St. Louis group gives free Christmas trees to 15,000 soldiers
More than 15,000 soldiers around the country, including some at Missouri’s Fort Leonard Wood, are getting a free, live Christmas tree this holiday season.
The Trees For Troops program coordinates the effort that has tree farms, companies, service groups and individuals donating trees that end up with members of the armed forces and their families.
Capt. Travis Hairston, a chaplain stationed at Fort Leonard Wood, was one of the hundreds of soldiers who picked up a free tree on Friday. This is the first year his family participated in the program.
“We really appreciate the opportunity to have a live tree this year. And it means so much that people would think about us and would care enough so we could have one,” said Hairston’s wife, Cindy.
Their 7-year-old daughter Ella was instrumental in picking the right tree, and she said she can’t wait to decorate it.
“I’d really say that I like all kinds of ornaments,” Ella said.
This year will be Pfc. Kaemon Payne’s first Christmas as an active duty soldier. He said getting a live tree, for free, will make this holiday season brighter.
“It’s hard to be so far from family, but our little family will be together, and that’s all we need,” Payne said. “They have some really great trees here. It’s pretty cool to have this opportunity for free and not having to get one. I’m really grateful.”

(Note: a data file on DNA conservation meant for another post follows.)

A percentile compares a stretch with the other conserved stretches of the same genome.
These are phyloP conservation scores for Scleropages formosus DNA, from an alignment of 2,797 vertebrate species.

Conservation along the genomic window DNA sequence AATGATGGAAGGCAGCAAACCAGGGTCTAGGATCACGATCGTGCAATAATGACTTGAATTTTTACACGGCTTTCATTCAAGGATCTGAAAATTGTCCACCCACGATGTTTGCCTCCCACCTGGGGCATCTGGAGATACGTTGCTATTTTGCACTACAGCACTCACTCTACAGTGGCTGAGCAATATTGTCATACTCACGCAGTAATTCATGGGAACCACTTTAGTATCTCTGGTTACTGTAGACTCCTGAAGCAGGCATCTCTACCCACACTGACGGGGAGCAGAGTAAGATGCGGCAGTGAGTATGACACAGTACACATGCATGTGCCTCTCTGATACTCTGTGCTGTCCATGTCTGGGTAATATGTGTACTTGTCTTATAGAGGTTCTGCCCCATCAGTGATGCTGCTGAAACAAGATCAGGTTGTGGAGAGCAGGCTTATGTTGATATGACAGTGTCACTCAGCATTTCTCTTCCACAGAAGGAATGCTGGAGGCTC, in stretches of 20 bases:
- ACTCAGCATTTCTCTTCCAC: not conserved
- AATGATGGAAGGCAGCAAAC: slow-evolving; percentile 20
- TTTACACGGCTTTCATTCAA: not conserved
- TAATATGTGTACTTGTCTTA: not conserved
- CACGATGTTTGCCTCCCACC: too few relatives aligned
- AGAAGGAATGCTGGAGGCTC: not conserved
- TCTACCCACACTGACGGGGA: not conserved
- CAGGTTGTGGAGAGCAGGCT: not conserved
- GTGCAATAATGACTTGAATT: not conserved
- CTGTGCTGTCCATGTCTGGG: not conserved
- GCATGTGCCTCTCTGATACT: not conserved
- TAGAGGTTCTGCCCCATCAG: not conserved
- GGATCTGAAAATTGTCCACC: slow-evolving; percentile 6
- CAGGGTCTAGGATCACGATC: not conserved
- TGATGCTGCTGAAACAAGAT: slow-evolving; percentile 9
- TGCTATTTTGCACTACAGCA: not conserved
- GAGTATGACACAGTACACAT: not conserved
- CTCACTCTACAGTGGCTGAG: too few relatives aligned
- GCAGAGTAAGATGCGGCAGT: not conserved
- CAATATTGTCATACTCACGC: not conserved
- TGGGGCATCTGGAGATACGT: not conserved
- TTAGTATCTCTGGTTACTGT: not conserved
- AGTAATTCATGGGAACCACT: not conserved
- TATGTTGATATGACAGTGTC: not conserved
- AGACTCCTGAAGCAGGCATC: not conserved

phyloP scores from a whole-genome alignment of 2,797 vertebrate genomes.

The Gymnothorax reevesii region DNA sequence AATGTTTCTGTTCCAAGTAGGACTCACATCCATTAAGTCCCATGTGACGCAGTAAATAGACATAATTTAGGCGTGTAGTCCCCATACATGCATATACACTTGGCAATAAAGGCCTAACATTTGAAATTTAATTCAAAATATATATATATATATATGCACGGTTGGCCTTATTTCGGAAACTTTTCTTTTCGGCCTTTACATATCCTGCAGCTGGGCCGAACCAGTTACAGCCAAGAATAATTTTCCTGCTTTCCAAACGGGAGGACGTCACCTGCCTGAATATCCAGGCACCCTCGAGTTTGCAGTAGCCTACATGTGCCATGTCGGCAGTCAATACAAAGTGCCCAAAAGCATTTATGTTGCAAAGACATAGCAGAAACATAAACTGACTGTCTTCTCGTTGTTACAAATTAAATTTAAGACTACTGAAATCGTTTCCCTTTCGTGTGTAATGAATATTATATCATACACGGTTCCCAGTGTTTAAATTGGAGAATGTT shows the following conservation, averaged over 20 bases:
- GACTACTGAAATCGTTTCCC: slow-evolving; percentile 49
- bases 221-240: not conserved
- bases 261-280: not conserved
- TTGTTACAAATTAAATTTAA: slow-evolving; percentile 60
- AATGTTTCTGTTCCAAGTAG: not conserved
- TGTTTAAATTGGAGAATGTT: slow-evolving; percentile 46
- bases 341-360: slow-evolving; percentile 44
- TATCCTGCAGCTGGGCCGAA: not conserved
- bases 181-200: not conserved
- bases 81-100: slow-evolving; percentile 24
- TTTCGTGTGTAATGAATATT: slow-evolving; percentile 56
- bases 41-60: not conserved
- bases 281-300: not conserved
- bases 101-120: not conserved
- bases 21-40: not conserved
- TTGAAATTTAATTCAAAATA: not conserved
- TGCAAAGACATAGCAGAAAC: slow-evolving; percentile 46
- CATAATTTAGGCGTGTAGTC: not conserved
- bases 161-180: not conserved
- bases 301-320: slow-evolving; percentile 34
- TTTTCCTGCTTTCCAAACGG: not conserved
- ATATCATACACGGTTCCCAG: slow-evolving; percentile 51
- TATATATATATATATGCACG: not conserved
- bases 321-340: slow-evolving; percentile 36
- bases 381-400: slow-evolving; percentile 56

Many of the trees contained handwritten notes from the people who donated them, with wishes like, “Thank you for your service” and “We love that you are fighting for our country.” Some of the trees also included an ornament for the soldier and their family.
Trees for Troops is a project of the St. Louis-based Christmas Spirit Foundation.
“We’re 100% confident that this helps achieve our mission, because they tell us that it improves their Christmas spirit,” said Rick Dungey, executive director of the foundation. “We often get feedback from families that get a tree that say they weren’t even in the mood for Christmas this year, until they got their tree.”
Trees for Troops is in its 17th year, with Fort Leonard Wood participating in the past 14.
“I think this program ranks very high on the kindness scale,” said Megan O’Donoghue, director of Family and Morale Welfare and Recreation at Fort Leonard Wood. “What makes it unique is that the donations come from all over the country. People don’t know where the trees end up, only that it will be in the home of a soldier.”
Fort Leonard Wood was one of 77 military bases around the country included in Trees for Troops. Tree farms that donated to the program include Meier Horseshoe Pines in Jackson, Missouri, and Daniken Tree Farm in Greenville, Illinois.
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